Yet Another ILA Boss Indicted for Racketeering

Albert Cernadas, has become the latest and highest-ranking official of the Intl. Longshoremen’s Assn. to be indicted on federal racketeering charges.  The ILA’s exec. v.p. was indicted in Brooklyn earlier this month on charges of extortion, conspiracy, and mail and wire fraud conspiracy.  The indictment expanded previous charges against Harold Daggett, the union’s assistant general and president of the ILA’s New York/New Jersey maintenance local, and Arthur Coffey, an ILA vice president who is the union’s top official in Miami.


Cernadas is also president of the ILA Local 1235 in Newark, N.J.  He and Daggett have been mentioned as potential candidates to succeed ILA President John Bowers.


The grand jury indictment describes Cernadas as an associate of the Genovese crime family who handed union jobs and contracts to organized crime figures.  The rumors of mob activity in the union have been swirling for years.  In 2002, Gov. James E. McGreevey (D-NJ) accepted an invitation from Cernadas for an all-expenses-paid trip to Puerto Rico to speak to delegates at the union’s convention. The governor then cut short the weeklong trip after reports surfaced that union members, including Cernadas, could be subjects of a federal racketeering probe.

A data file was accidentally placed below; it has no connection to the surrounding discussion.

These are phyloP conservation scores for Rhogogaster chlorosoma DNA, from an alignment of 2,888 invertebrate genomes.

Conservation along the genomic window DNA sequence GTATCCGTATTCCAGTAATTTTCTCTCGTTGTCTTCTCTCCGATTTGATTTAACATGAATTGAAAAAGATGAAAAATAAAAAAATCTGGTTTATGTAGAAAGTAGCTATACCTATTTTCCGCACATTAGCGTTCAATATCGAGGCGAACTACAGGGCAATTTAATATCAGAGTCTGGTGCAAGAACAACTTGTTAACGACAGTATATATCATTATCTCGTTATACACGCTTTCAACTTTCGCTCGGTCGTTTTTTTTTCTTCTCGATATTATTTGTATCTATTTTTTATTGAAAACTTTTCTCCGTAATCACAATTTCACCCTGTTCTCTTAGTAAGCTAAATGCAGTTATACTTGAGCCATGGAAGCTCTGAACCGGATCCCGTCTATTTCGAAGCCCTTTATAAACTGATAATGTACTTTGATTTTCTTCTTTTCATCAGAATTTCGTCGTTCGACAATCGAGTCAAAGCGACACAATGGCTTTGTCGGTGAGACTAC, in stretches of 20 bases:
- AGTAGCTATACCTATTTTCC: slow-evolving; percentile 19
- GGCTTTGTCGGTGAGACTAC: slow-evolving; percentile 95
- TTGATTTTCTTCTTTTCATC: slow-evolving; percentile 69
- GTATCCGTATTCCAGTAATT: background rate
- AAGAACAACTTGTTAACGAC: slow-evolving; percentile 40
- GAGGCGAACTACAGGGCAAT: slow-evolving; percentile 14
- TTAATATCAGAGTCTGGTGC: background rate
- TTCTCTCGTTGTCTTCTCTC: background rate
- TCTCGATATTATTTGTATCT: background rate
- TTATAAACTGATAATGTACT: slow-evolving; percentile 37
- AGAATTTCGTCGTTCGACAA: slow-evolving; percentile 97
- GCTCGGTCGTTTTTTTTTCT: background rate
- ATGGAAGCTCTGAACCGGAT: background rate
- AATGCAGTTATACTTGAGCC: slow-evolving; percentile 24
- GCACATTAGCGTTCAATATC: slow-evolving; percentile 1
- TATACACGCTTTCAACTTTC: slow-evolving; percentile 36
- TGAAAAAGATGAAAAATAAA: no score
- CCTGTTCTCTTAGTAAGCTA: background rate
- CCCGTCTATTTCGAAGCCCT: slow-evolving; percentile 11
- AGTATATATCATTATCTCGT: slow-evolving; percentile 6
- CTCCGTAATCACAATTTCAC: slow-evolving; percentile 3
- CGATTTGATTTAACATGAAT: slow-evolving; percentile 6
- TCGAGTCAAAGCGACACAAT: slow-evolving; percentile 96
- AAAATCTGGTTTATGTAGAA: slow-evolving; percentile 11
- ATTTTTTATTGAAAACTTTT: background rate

Cernadas, Daggett and Coffey were charged with conspiring to steer ILA health-care contracts for prescription drugs and for mental health and drug treatment to firms that allegedly paid kickbacks to the mob.  The indictment cited prescription-drug contracts to GPP/VIP Inc., and mental-health contracts to Compsych Corp.  Previous filings by prosecutors have alleged that in return for the contracts, GPP/VIP paid $400,000 to mobsters and that Compsych paid $60,000 a year to a Genovese crime family associate.


The men also allegedly used “actual and threatened force, violence and fear” to control the docks in New York, North Jersey and Florida, according to the indictment.  Cernadas’ trial is tentatively scheduled to begin in March. [Journal of Commerce, 10/12/04: Newark Star Ledger, 10/14/2004]